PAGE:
Senators Want Disability Complaints Against Airlines Made Public
As airlines face an increasing number of disability-related complaints, new legislation would ensure that the public knows more about the problems travelers with disabilities are encountering and how they’re resolved.
A bipartisan bill introduced this month in the U.S. Senate would require the Department of Transportation to publish an annual report disclosing the number of complaints the agency has received in the previous five years related to passengers with disabilities and the nature of the complaints.
The report would also need to detail the review process for such complaints and how quickly each one was reviewed and addressed.
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At present, the Transportation Department is not required to report on the number and type of disability complaints it receives related to air travel. But, a Government Accountability Office report last year showed that problems are ballooning with 1,394 disability-related complaints lodged in 2021, which is 157% more than in 2020 and 54% greater than in 2019.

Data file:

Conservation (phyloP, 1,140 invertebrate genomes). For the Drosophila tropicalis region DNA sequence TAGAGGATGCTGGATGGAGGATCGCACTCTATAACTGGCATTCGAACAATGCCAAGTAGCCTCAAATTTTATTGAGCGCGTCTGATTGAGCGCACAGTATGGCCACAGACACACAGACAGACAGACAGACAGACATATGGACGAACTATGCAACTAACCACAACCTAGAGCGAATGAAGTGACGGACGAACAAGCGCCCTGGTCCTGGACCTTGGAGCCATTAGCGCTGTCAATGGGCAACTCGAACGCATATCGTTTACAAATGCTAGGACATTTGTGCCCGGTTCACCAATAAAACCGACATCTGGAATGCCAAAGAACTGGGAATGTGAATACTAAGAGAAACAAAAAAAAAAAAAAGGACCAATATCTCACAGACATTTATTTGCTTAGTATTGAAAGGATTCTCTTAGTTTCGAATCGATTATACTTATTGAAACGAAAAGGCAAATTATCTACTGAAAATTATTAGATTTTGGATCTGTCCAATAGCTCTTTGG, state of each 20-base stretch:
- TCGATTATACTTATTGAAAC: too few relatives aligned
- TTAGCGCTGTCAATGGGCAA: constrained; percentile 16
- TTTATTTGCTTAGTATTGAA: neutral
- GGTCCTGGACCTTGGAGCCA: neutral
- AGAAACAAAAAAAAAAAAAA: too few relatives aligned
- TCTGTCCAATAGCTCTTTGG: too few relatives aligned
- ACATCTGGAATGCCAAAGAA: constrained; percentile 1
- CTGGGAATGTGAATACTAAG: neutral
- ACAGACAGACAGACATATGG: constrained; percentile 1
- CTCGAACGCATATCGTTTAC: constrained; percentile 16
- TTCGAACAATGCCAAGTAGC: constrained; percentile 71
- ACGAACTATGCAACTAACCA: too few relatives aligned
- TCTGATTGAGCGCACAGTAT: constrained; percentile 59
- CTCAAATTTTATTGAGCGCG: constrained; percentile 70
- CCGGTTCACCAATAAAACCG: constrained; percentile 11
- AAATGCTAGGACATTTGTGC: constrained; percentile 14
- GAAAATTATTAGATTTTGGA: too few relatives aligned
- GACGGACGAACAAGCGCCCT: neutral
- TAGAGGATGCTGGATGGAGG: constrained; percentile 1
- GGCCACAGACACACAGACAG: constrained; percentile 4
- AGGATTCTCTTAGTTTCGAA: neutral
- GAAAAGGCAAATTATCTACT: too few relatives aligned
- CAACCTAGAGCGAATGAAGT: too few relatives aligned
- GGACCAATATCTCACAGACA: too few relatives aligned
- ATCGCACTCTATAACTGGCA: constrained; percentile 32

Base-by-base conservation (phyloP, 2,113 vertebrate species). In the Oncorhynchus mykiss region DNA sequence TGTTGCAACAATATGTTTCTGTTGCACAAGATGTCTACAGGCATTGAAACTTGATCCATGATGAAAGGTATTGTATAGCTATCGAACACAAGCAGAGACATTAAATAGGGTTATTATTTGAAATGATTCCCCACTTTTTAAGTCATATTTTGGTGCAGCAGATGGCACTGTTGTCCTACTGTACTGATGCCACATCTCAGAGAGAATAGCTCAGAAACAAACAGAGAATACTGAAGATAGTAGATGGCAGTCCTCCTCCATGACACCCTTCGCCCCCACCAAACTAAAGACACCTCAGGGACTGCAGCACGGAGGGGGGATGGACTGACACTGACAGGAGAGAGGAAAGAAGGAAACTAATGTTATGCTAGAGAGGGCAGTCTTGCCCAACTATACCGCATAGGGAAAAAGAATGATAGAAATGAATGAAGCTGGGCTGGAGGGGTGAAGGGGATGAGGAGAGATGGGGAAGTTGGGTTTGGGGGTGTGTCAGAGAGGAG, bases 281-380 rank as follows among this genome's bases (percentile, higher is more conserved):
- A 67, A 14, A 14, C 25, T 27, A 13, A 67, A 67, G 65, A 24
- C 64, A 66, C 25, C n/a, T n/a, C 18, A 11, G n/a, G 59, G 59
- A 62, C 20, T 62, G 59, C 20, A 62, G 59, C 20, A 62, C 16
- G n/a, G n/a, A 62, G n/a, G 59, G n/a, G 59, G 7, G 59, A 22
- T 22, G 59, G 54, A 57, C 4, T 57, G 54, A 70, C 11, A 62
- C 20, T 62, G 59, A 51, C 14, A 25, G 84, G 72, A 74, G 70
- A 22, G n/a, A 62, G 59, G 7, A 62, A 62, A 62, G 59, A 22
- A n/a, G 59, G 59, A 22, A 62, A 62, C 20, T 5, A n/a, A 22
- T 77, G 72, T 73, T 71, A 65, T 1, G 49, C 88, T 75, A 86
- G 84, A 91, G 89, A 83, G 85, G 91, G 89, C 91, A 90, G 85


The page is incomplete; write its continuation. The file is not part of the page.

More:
The senators behind the new bill proposal said that travelers with disabilities routinely encounter issues ranging from untrained staff to damaged or lost wheelchairs and passenger injuries.
“For too long, carriers have gotten away with predatory practices that view passengers with disabilities as disposable,” said Sen. Tammy Duckworth, D-Ill., one of the bill’s sponsors. “By preventing disability-related complaints from being swept under the rug, our bipartisan bill would shine a light on these problems and help ensure that the millions of passengers with disabilities who fly every year are treated with the dignity and respect they deserve.”
Duckworth introduced the bill known as the Prioritizing Accountability and Accessibility for Aviation Consumers Act of 2023 with Sen. Deb Fischer, R-Neb.
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